In the first part I described how to prepare your environment to start using the vRealize Build Tools. In this part I’m describing how to configure your mac.
Install and configure Java JDK I had some issues getting the VMware Build Tools, Maven and Java to work together properly. This was due to Java 8 being required by the vRealize Build Tools while I was already running the latest Java version on my mac.
People working with vRealize Orchestrator know that it is a powerful orchestration engine. The UI however has not evolved until very recently. Another downside of vRO 7.x is that there is no native integration with versioning tools like git.
Since version 8 of vRO the old Java client is no longer available, instead it has become a purely webbased UI. While it is a good thing that there is finally some investments being made to modernize vRO.
In Part 1 I described how to configure the prerequisite AD endpoint and AD policy in vRA. In this one I describe how a custom hostname workflow can be combined with the use of Active Directory policies and the associated caveats.
Requirements: First step is to create a workflow which generates a custom hostname. I am not going in detail on the hostname creation itself as the associated logic is company specific.
One of my vRA projects had some interesting requirements for their blueprints in regards to Active Directory combined with custom hostnames.
Requirements: The customer uses custom hostnames based on parameters provided during the request. The computer accounts need to be placed in OUs based on the application installed on the VM They have a multitude of different AD domains Limit the number of blueprint The AD account creation can be handled by a custom workflow but why not use the out-of-the-box Active Directory Policies vRA feature.
When using the Event Broker Service in vRealize Automation it may be usefull to access the AMQP management interface. However the this interface is disabled by default. Following steps allow you to enable the AMQP management interface.
Connect to the vRA appliance via SSH and login as root Open the RabbitMQ management interface firewall port. iptables -I INPUT -p tcp -m tcp --dport 16572 -j ACCEPT Modify the permissions on the enabled_plugins file.
For one of my customers I had to come up with a solution to automate the vCenter inventory creation. The solution needed to:
Support multiple vCenters Standardise the vCenter inventory configuration Support multiple vCenter environments eg. Production, Lab. vCenter permissions depend on the environment, each environment uses different AD groups. Engineers without extensive PowerCLI knowledge need to be able to make changes to the vCenter configuration Support regular changes eg.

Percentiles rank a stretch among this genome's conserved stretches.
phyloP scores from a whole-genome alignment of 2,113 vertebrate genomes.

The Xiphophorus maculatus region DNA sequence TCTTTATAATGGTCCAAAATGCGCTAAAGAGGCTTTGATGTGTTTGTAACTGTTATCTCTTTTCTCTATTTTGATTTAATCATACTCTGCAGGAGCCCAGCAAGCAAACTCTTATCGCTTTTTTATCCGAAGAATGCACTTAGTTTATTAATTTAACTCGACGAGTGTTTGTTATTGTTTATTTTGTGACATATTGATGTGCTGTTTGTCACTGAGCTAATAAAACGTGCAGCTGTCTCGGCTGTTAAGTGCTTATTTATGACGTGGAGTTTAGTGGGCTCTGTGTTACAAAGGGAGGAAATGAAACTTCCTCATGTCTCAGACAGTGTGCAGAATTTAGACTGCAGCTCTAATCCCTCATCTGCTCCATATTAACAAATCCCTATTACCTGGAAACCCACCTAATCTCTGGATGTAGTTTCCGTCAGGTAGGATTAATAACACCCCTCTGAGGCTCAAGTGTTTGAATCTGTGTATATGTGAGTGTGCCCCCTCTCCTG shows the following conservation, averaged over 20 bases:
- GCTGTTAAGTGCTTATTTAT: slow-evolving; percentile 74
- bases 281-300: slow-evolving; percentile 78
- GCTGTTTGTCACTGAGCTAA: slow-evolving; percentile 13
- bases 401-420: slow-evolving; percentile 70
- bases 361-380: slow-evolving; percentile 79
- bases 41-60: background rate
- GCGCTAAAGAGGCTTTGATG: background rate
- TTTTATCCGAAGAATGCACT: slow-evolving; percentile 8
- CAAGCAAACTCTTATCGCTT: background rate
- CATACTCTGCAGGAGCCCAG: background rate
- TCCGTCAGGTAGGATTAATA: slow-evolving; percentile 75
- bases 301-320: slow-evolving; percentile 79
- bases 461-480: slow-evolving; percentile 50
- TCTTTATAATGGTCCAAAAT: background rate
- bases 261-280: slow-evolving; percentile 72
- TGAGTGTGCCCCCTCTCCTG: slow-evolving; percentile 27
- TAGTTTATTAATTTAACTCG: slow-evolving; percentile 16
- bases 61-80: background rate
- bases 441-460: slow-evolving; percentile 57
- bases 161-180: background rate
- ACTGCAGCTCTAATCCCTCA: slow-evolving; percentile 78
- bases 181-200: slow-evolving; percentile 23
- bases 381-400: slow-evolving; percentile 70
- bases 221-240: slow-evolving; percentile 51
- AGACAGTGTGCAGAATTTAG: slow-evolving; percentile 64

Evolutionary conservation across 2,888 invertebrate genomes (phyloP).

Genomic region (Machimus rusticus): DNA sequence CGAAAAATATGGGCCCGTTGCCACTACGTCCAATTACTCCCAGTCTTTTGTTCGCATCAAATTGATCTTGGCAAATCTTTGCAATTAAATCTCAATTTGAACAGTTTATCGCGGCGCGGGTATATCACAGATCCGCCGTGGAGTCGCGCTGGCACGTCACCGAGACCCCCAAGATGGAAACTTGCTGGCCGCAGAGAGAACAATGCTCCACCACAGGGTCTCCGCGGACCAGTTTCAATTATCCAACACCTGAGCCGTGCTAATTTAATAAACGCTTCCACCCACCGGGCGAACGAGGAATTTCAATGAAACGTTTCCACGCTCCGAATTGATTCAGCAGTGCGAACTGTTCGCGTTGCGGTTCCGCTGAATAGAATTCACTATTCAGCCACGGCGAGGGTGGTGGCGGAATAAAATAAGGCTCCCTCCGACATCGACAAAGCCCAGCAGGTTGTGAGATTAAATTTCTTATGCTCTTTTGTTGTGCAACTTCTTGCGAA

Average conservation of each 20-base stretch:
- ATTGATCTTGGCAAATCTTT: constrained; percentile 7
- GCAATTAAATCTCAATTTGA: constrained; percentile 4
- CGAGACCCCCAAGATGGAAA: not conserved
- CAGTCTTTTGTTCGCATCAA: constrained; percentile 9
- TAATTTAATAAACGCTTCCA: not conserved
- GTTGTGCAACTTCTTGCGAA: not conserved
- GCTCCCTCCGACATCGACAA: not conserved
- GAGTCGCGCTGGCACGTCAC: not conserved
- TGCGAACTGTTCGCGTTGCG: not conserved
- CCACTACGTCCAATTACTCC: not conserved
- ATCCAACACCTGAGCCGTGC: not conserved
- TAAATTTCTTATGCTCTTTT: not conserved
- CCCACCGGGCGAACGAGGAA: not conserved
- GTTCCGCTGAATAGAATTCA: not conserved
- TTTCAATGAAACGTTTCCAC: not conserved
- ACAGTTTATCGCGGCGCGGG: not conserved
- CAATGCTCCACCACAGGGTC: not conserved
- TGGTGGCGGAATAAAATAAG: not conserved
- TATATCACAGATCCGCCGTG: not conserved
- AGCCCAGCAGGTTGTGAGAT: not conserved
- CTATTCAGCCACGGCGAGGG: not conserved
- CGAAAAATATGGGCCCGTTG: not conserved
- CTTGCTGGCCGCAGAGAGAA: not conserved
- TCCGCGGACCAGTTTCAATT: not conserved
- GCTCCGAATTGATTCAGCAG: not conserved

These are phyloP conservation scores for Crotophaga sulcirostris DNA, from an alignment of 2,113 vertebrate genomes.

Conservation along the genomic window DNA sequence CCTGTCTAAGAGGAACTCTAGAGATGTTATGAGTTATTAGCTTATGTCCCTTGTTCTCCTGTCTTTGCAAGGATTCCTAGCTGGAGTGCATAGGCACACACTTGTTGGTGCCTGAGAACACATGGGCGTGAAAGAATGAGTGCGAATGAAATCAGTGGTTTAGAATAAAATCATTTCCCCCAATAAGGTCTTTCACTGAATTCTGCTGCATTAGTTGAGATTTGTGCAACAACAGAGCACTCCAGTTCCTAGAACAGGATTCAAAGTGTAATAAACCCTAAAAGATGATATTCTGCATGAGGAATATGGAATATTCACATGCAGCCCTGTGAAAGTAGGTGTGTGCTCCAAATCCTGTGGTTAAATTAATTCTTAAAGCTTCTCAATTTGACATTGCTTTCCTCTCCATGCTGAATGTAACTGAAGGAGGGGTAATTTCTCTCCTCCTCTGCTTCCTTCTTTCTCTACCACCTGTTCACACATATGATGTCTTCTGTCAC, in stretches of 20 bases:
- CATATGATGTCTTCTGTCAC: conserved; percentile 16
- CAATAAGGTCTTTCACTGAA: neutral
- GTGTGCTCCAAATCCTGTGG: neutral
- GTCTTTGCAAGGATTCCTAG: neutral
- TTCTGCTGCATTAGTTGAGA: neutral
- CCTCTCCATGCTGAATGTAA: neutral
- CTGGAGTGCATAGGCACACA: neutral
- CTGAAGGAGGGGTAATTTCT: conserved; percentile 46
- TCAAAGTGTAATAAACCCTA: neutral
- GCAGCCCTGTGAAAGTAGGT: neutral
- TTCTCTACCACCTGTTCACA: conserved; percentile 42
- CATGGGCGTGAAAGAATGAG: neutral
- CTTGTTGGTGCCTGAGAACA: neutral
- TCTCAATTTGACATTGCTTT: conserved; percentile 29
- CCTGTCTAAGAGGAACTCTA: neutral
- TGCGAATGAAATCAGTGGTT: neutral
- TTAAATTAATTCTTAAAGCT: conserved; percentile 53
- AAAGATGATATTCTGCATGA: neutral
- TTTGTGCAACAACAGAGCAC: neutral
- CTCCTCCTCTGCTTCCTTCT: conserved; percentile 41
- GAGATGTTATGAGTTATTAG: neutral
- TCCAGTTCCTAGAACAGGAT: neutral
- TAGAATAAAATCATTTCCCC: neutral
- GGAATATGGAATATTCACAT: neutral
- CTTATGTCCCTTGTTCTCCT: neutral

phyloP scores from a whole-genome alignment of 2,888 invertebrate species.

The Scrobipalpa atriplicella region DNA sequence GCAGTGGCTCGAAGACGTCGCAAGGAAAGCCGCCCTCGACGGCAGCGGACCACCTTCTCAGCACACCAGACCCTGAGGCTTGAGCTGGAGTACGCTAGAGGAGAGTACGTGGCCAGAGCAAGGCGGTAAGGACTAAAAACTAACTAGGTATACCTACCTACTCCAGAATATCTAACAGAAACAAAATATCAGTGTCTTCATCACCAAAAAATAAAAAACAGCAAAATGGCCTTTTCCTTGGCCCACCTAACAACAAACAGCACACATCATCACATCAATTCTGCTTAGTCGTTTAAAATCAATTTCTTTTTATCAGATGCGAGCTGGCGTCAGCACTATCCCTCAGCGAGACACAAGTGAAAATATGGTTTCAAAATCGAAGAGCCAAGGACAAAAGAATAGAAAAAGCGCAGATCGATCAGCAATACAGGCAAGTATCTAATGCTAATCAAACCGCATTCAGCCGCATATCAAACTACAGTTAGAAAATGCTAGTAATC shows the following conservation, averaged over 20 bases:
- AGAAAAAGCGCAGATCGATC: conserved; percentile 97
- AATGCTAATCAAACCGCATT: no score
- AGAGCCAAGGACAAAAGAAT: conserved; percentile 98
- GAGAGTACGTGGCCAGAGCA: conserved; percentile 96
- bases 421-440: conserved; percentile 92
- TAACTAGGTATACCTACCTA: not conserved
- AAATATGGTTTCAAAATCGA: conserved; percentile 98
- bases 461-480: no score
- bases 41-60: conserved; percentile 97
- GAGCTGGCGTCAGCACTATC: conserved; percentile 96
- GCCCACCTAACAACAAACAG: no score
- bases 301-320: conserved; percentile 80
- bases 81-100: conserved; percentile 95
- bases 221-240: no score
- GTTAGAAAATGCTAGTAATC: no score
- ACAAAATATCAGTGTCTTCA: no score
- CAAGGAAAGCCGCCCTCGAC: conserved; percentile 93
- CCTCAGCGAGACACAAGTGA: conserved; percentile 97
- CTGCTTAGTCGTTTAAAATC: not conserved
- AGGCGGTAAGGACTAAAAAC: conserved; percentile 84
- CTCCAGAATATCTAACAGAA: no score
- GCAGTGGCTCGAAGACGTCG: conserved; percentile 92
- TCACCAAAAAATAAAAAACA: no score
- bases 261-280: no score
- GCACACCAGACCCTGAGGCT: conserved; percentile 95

I was looking arround for some uniform icons for vRealize Automation. I came accros Ryan Kelly’s vRA icon pack. This icon pack contains icons for several wellknown applications and services. Unfortunatly they do not have a uniform design nor colorscheme.
While many commercial icon packs are available I wanted some free icons for my lab. I came accross the @VMwareClarity icons which have a uniform design. Since they are part of the same UI framework vRA uses they integrate nicely in vRA.
One of my intentions for 2018 was to relaunch my blog. For several years I have had a blog which I completely neglected. My previous post dates back to 2013 :-(
I decided to migrate my blog away from wordpress, where it was previously hosted. The reason behind this migration is twofold
Use the blog to learn additional technologies Economics, I am confident that I am able to host my blog at a lower price point then possible with wordpress.
I wrote a PowerCLI script for a customer to organize his datastores in a couple of folders. The script moves the datastore to a folder according to the vSphere hosts cluster that uses the datastore.
This is done based on the name of the datastore which contains an identifier for the cluster it’s connected to. The dastores which are already organised in folders aren’t moved nor are the datastores which are part of a datastorecluster.
During failover tests in a stretched metro cluster environment we ran into some problems when recovering from a Permanent Device Loss state (PDL).
The failover tests ran successfully. The vSphere servers reacted as expected when testing a split-brain scenario on the VPLEX cluster. The VMs which where running in the same datacenter as the preferred VPLEX Node of there datastore, weren’t impacted. The VMs which weren’t not running at the datacenter of there preferred VPLEX node where stopped and restarted at the preferred site.